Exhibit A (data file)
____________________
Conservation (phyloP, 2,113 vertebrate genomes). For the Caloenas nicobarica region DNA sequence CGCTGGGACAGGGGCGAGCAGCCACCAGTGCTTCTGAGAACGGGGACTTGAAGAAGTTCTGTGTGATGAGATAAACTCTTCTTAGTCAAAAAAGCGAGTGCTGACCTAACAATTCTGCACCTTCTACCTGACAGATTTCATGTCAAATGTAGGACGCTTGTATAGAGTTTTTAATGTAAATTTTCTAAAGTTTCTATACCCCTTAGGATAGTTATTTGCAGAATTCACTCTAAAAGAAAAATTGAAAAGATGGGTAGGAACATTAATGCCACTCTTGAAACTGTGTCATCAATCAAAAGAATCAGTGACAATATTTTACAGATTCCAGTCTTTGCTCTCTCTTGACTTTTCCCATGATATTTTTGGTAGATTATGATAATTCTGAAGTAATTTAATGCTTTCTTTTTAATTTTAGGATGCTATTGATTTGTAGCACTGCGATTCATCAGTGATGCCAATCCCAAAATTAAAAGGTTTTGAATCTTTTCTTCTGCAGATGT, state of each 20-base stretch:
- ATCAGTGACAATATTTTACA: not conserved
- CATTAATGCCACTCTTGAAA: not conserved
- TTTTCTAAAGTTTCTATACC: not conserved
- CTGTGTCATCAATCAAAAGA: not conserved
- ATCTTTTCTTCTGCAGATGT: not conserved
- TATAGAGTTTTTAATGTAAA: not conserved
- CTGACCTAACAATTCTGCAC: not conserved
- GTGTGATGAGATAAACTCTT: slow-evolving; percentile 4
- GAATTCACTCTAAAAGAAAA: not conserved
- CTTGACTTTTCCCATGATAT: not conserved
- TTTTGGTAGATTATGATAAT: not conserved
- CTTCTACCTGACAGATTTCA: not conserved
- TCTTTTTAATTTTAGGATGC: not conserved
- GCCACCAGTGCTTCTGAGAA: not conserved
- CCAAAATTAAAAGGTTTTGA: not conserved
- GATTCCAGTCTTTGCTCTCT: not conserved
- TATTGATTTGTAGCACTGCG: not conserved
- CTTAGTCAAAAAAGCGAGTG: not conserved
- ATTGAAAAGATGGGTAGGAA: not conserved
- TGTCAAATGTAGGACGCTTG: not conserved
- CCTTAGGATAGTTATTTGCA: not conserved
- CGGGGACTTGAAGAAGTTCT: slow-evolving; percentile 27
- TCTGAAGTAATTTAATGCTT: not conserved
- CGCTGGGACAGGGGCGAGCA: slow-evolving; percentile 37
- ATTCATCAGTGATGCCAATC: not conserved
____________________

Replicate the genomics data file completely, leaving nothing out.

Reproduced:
Conservation (phyloP, 2,113 vertebrate genomes). For the Caloenas nicobarica region DNA sequence CGCTGGGACAGGGGCGAGCAGCCACCAGTGCTTCTGAGAACGGGGACTTGAAGAAGTTCTGTGTGATGAGATAAACTCTTCTTAGTCAAAAAAGCGAGTGCTGACCTAACAATTCTGCACCTTCTACCTGACAGATTTCATGTCAAATGTAGGACGCTTGTATAGAGTTTTTAATGTAAATTTTCTAAAGTTTCTATACCCCTTAGGATAGTTATTTGCAGAATTCACTCTAAAAGAAAAATTGAAAAGATGGGTAGGAACATTAATGCCACTCTTGAAACTGTGTCATCAATCAAAAGAATCAGTGACAATATTTTACAGATTCCAGTCTTTGCTCTCTCTTGACTTTTCCCATGATATTTTTGGTAGATTATGATAATTCTGAAGTAATTTAATGCTTTCTTTTTAATTTTAGGATGCTATTGATTTGTAGCACTGCGATTCATCAGTGATGCCAATCCCAAAATTAAAAGGTTTTGAATCTTTTCTTCTGCAGATGT, state of each 20-base stretch:
- ATCAGTGACAATATTTTACA: not conserved
- CATTAATGCCACTCTTGAAA: not conserved
- TTTTCTAAAGTTTCTATACC: not conserved
- CTGTGTCATCAATCAAAAGA: not conserved
- ATCTTTTCTTCTGCAGATGT: not conserved
- TATAGAGTTTTTAATGTAAA: not conserved
- CTGACCTAACAATTCTGCAC: not conserved
- GTGTGATGAGATAAACTCTT: slow-evolving; percentile 4
- GAATTCACTCTAAAAGAAAA: not conserved
- CTTGACTTTTCCCATGATAT: not conserved
- TTTTGGTAGATTATGATAAT: not conserved
- CTTCTACCTGACAGATTTCA: not conserved
- TCTTTTTAATTTTAGGATGC: not conserved
- GCCACCAGTGCTTCTGAGAA: not conserved
- CCAAAATTAAAAGGTTTTGA: not conserved
- GATTCCAGTCTTTGCTCTCT: not conserved
- TATTGATTTGTAGCACTGCG: not conserved
- CTTAGTCAAAAAAGCGAGTG: not conserved
- ATTGAAAAGATGGGTAGGAA: not conserved
- TGTCAAATGTAGGACGCTTG: not conserved
- CCTTAGGATAGTTATTTGCA: not conserved
- CGGGGACTTGAAGAAGTTCT: slow-evolving; percentile 27
- TCTGAAGTAATTTAATGCTT: not conserved
- CGCTGGGACAGGGGCGAGCA: slow-evolving; percentile 37
- ATTCATCAGTGATGCCAATC: not conserved